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Mathematician, born at Sinigaglia, Italy, 26 September, 1682; died there 18 May, 1766. He made his higher studies at the Collegio Clementino in Rome and there won great distinction, exception in the one subject which has made him famous; in fact his aversion to mathematics was extreme, and it was only after his college course that he took up the study of this branch, but then he did so with such earnestness and ability that, without the help of any teacher, he mastered it from its foundations. Most of his important researches were published in the current numbers of the "Giornale de' Letterati d'Italia". He is best known on account of his investigations on the length and division of arcs of certain curves, especially the lemniscate; this seems also to have been in his own estimation his most important work, since he had the figure of the lemniscate with the inscription: "Multifariam divisa atque dimensa Deo veritatis gloria", engraved on the title-page of his "Produzioni Matematiche", which he published in two volumes (Pesaro, 1750), and dedicated to Benedict XIV. The same figure and words "Deo veritatis gloria" also appear on his tomb, a testimony to the earnest devotion to science and the deeply practical piety which characterized his entire life; his attachment to the sovereign pontiff was warm and sincere, and of his twelve children one became archdeacon of the cathedral of Sinigaglia and another a Benedictine nun. As a writer he is praised by his contemporaries for his great mildness in controversy, as well as for his clearness and accuracy of thought and diction.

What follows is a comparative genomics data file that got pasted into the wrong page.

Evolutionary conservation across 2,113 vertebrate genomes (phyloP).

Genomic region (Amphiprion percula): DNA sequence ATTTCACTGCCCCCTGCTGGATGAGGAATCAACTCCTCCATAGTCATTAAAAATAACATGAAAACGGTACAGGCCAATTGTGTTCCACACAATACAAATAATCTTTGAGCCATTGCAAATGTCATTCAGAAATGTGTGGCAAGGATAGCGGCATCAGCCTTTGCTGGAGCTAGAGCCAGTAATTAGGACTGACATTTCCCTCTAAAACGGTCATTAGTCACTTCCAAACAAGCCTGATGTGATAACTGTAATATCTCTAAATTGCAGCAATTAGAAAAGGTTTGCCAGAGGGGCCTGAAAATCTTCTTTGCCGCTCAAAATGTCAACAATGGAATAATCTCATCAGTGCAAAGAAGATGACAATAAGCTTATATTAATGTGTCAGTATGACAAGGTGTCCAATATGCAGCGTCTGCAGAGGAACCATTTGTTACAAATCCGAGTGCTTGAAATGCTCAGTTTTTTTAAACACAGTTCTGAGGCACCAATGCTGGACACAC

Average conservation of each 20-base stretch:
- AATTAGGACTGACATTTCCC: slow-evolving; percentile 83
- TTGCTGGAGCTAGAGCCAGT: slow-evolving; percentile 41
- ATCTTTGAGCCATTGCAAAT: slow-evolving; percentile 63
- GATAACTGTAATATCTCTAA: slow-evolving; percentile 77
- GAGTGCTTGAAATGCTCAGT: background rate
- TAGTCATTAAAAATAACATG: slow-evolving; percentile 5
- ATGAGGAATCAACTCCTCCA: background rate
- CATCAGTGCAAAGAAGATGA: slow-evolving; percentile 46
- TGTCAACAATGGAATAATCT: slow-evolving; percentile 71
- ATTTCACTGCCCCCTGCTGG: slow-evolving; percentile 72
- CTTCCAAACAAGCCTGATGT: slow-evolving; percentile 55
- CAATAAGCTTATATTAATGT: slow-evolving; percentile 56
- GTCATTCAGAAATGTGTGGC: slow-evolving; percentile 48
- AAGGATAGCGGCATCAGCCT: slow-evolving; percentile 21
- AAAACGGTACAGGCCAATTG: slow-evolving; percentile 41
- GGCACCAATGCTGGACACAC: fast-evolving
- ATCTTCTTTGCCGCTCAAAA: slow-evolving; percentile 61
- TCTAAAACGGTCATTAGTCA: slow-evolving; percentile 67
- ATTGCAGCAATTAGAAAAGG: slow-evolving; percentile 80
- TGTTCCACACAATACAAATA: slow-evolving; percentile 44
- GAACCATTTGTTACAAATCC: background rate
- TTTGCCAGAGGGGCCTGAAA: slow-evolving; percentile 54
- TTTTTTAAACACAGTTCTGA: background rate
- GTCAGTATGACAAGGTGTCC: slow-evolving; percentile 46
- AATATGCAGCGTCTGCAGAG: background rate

APA citation. (1909). Giulio Carlo de' Toschi di Fagnano. In The Catholic Encyclopedia. New York: Robert Appleton Company. http://www.newadvent.org/cathen/05752a.htm
MLA citation. "Giulio Carlo de' Toschi di Fagnano." The Catholic Encyclopedia. Vol. 5. New York: Robert Appleton Company, 1909. <http://www.newadvent.org/cathen/05752a.htm>.
Transcription. This article was transcribed for New Advent by Christine J. Murray.
Ecclesiastical approbation. Nihil Obstat. May 1, 1909. Remy Lafort, Censor. Imprimatur. +John M. Farley, Archbishop of New York.
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